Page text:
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Step into Summer with these Sun Protection Tips

  • Updated July 15, 2021

    Everybody loves the outdoors in the spring and summer. After a long winter of dark mornings and early dusk, people crave sunlight! With the sun comes the responsibility of protecting your largest organ – the skin– from the sun’s damaging rays.

    During these brighter months, it’s the perfect time to talk about what you can do to take precautions and stay on top of your skin’s health. According to the American Cancer Society (ACS), skin cancer is one of the most common type of cancers in the U.S.  And, as is the case with any type of cancer, treating it early and doing everything you can to prevent it is incredibly important.

    Types of skin cancer

    There are three main types of skin cancer. Basal cell and squamous cell skin cancers are most often found in areas exposed to the sun, such as the head, neck, and arms. These types of cancer can also occur elsewhere and are very common, and usually very treatable. Melanoma is less common than some other skin cancers but more likely to grow and spread. According to the ACS, melanoma accounts for approximately 1 percent of skin cancers, but causes the majority of skin cancer related deaths. Over the last few decades, the rates of melanoma have been increasing.

    “Catching skin cancer early is key. When detected early, most skin cancers can be treated effectively and are often curable,” said  Jeffrey M. Farma, MD, FACS, a surgical oncologist at Fox Chase Cancer Center. “When you know your own skin markings—moles, freckles and blemishes—you’re likely to notice changes that occur. In addition to checking your own skin regularly, have your skin checked yearly by your primary doctor or dermatologist for signs of skin cancer.” 

    The ABCDE Rule of Skin Cancer

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    "If a mole or marking has gone through recent changes in color and/or size, contact your doctor as soon as possible,” Farma said. “Skin cancer affects people of all skin tones, despite complexion and can occur anywhere on the body.”

    Skin Cancer Prevention

    The most preventable cause of skin cancer is exposure to ultraviolet (UV) light; however, it isn’t necessary to totally avoid the sun. Below are steps you can take to limit your exposure:

    • Seek shade, especially when the sun is strongest, between 10 am and 4 pm. The shadow test can help determine the strength of the sun’s rays: if your shadow is shorter than you, then rays are strongest. Another useful number to note is that of the UV Index. It will let you know how strong the sun’s rays will be on any given day.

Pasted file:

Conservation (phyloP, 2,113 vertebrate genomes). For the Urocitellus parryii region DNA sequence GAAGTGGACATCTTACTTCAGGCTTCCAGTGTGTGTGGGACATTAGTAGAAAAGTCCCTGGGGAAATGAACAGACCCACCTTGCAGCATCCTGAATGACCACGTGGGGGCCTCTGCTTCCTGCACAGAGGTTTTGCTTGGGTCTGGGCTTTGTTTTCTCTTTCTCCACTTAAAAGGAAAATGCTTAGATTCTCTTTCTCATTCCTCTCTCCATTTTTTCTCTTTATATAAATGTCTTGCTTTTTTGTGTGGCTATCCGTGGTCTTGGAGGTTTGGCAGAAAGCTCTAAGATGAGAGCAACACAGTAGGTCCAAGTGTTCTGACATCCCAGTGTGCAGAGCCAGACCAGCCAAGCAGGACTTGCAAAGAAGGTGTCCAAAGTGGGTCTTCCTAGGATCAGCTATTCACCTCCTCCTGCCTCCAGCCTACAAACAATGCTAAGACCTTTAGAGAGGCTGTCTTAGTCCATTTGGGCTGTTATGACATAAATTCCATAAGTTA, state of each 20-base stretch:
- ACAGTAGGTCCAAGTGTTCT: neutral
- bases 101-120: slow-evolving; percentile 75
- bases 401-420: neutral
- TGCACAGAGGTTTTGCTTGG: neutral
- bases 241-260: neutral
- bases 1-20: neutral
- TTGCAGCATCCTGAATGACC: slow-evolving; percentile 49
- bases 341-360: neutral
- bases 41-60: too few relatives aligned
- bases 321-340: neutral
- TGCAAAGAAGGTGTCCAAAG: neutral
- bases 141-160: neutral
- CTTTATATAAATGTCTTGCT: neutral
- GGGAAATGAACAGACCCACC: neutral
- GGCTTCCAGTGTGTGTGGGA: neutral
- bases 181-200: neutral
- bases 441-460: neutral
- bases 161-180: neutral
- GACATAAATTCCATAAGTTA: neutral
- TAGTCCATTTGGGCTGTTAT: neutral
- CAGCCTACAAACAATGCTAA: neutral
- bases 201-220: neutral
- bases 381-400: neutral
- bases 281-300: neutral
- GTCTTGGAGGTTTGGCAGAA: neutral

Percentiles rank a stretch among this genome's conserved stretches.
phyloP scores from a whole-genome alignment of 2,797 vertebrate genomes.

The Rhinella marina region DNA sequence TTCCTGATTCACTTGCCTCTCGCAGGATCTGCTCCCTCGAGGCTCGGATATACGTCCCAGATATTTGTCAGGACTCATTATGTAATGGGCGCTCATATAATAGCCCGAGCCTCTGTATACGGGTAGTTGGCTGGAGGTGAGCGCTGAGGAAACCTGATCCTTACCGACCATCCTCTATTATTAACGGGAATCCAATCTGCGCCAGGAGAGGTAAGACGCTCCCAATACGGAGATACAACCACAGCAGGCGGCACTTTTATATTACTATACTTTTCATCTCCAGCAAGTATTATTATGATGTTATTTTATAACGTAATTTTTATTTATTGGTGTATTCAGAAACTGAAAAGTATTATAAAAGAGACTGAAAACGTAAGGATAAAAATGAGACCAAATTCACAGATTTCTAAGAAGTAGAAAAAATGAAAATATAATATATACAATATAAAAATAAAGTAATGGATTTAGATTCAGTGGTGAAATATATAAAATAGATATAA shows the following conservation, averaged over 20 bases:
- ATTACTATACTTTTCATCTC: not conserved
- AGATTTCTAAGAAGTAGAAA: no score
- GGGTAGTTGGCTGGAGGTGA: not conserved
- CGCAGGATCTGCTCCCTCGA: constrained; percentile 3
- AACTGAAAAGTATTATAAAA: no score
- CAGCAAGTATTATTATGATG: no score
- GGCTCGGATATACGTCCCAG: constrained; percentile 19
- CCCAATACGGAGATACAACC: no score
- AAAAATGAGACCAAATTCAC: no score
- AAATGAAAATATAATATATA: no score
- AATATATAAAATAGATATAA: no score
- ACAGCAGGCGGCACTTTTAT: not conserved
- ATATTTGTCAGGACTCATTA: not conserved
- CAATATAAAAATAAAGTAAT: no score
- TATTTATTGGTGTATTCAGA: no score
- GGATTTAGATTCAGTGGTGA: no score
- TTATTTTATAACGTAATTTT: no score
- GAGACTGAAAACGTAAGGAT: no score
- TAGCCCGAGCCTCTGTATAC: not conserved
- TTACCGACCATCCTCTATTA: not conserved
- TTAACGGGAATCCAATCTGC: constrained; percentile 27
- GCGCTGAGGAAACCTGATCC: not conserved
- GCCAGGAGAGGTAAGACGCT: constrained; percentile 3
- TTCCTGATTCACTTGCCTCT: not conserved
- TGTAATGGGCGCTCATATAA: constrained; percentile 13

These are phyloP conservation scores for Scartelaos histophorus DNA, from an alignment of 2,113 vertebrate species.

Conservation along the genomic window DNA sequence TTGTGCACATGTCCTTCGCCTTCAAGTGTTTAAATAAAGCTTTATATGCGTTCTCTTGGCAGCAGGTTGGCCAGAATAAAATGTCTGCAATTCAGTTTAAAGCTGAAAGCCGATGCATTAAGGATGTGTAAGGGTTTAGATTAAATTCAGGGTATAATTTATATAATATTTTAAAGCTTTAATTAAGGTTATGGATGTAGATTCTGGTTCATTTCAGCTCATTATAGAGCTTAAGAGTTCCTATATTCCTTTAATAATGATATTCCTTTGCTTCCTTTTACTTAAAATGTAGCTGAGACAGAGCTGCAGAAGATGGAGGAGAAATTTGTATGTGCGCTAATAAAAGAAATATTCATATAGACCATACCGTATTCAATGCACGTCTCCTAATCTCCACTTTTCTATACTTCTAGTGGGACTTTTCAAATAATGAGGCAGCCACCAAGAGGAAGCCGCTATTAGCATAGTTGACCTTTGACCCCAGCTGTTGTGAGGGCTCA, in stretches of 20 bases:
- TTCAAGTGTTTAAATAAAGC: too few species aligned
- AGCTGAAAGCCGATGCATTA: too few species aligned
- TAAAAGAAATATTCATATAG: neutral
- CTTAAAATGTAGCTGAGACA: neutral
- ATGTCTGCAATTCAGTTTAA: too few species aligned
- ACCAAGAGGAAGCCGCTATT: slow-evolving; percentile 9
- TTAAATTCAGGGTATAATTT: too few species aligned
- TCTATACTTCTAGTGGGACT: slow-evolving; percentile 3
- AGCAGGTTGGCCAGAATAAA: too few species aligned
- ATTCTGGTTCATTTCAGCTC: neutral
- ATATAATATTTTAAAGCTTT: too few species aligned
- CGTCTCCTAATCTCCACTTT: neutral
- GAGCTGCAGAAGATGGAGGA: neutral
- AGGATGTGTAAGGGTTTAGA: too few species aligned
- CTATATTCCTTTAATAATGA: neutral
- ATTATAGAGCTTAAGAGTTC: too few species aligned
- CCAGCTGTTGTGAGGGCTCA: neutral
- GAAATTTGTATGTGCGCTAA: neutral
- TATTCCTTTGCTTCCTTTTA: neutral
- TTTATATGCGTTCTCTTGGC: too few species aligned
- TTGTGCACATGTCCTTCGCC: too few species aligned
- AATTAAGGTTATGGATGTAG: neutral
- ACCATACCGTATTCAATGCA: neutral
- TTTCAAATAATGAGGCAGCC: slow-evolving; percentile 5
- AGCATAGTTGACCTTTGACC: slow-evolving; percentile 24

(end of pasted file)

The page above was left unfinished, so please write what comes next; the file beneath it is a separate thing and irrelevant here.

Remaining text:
• Cover up with clothing as much as possible. If light can shine through your clothing, then UV rays can penetrate as well. In general, dark colors provide better protection than light ones. Remember to wear UV-blocking sunglasses for eye protection and a wide-brimmed hat to protect your scalp, face, and ears.
    • Use a broad spectrum (UVA/UVB) sunscreen with an SPF of 30 or higher on unprotected skin, paying close attention to the face, ears, neck, arms, and any other areas not covered by clothing. Use lip balm with sunscreen on your lips. Be aware that sunscreen does not block all UV rays and needs to be reapplied at least every two hours to maintain protection. Sunscreen is just as important on hazy or overcast days.
    • Avoid tanning beds, booths, and sunlamps. Studies have shown that exposure to UV radiation damages your skin, whether the exposure comes from tanning beds or natural sunlight. There is no such thing as safe tanning. 

    Risk Factors for skin cancer

    The most common risk factor for skin cancer is also the most preventable one: exposure to natural and artificial UV light.  Do not tan or burn and avoid tanning salons.

    Unfortunately, some risk factors (such as fair skin that burns easily, red/blonde hair, freckles, or a family history of melanoma) cannot be controlled.

    In addition, those with a personal history of melanoma are at a greater risk for having another melanoma diagnosed.

    Diligence is key in both modifiable and non-modifiable risk factors. Take precautions to avoid and lessen sun exposure. If you notice changes in your skin – any at all – it is best to have them checked out by your physician or dermatologist.

    For more information on skin cancer and the Fox Chase Cancer Center Melanoma and Skin Cancer Program, please call 1-888-FOX CHASE.